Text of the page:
Location: United Kingdom

A Naija Guy living (and loving) in the UK.

Tuesday, June 06, 2006

There ain't no black in the Union Jack...

If you live in London then its unlikely that you have missed the Cross of St George that has been hanging out of about 5% of the Cars on the Roads since the beginning of the week (my estimate based on a sample of made up of all the cars going down Streatham High Road last night in a fifteen minute period, yep I'm officially crazy!). By Saturday evening some of these cars will have an accompanying soundtrack (the Eng-er-land, Eng-er-land, Eng-er-land chant of the football supporter) hopefully celebrating a win over Paraguay in that tournament that will shortly be starting in Germany (my girlfriend says I should try to reduce the amount of times I mention its name) .

There has been a lot of writing about the ubiquitous nature of the flag in the last few weeks, Asda alone expect to sell a quarter of a million flags by the end of the tournament and Tesco recently had to do a U-Turn after previously banning their delivery drivers from displaying England Flags in their Cabs. Meanwhile in a recent survey of adults in England aged 18+, a whopping 80% did not know when St Georges Day is (April 23). Imagine this happening in Nigeria, this many people not knowing when independence day is? Uncle Sege would personally take out all the failed respondents and flog them himself. What Nonsense. However perhaps a more useful test for me should be to stop all the white van men and ask them when St Georges Day is. Will the percentage increase I ask myself?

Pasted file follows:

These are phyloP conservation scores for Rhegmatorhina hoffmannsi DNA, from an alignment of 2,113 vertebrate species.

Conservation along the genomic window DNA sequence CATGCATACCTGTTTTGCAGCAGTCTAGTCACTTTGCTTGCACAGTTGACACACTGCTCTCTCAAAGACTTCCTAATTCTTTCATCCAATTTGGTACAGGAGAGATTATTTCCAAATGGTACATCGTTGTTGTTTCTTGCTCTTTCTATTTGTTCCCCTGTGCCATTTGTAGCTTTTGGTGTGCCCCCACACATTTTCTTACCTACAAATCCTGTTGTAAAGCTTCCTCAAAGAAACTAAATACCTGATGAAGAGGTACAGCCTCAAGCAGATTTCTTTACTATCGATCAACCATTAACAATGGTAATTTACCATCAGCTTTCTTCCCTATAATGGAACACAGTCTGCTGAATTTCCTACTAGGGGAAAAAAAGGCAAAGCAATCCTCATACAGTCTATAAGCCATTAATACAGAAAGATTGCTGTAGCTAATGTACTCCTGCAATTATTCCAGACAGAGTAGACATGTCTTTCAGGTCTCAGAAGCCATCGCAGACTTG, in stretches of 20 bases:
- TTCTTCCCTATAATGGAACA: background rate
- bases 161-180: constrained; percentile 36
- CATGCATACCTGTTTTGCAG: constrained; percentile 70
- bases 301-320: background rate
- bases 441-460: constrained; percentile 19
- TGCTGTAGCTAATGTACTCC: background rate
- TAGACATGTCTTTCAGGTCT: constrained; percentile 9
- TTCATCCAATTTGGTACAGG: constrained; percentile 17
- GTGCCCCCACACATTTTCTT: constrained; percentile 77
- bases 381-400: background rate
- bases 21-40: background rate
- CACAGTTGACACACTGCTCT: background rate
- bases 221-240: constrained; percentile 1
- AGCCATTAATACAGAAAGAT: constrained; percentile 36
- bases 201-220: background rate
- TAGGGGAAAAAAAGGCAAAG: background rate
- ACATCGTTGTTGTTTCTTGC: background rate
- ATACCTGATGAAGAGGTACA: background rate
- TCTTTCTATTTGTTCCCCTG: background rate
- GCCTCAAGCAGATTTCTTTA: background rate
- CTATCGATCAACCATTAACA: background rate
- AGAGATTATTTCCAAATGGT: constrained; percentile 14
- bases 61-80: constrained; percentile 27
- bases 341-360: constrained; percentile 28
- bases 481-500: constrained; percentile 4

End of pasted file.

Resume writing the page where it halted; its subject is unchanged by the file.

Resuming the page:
Anyway I raised the issue of buying a flag to put on my car (as a sign of solidarity of the efforts of the English lads in Germany) with my girlfriend and she was dead set against it. Her feeling is that the flag has been too closely associated with the BNP for her to ever feel comfortable with flying it. I however pointed out that this was the Union Jack (the UK flag) and not the St George's Cross (the English flag) but she refused to accept the distinction. Now in 2002, I purchased a Nigerian flag (Bedsheet size) and draped it in my living room during the world cup -oops sorry darling it just slipped out - I only stopped short of putting it in my window as I feared getting my windows smashed (if you remember England played Nigeria that year). So I definitely consider myself patriotic. Unfortunately the Super Green Eagles are not in the tournament this year so I am having to realign my affiliations.

During my sojourn on Streatham High Road yesterday I only saw one black man with the England Flag and even he had his white girlfriend sitting next to him. So I guess it got me thinking how many Nigerians will be flying the England Flag over the next few weeks?

Oh and yes I know I've cheated with my title. The article is predominantly about the St Georges Cross and I've stuck up a title that refers to the Union Jack but I just couldn't resist it. "There ain't no black in the Union Jack" is the title of a Paul Gilroy book into race relations in the UK in the eighties, but before that it was used in a racist chant of the National Front in the 1970's.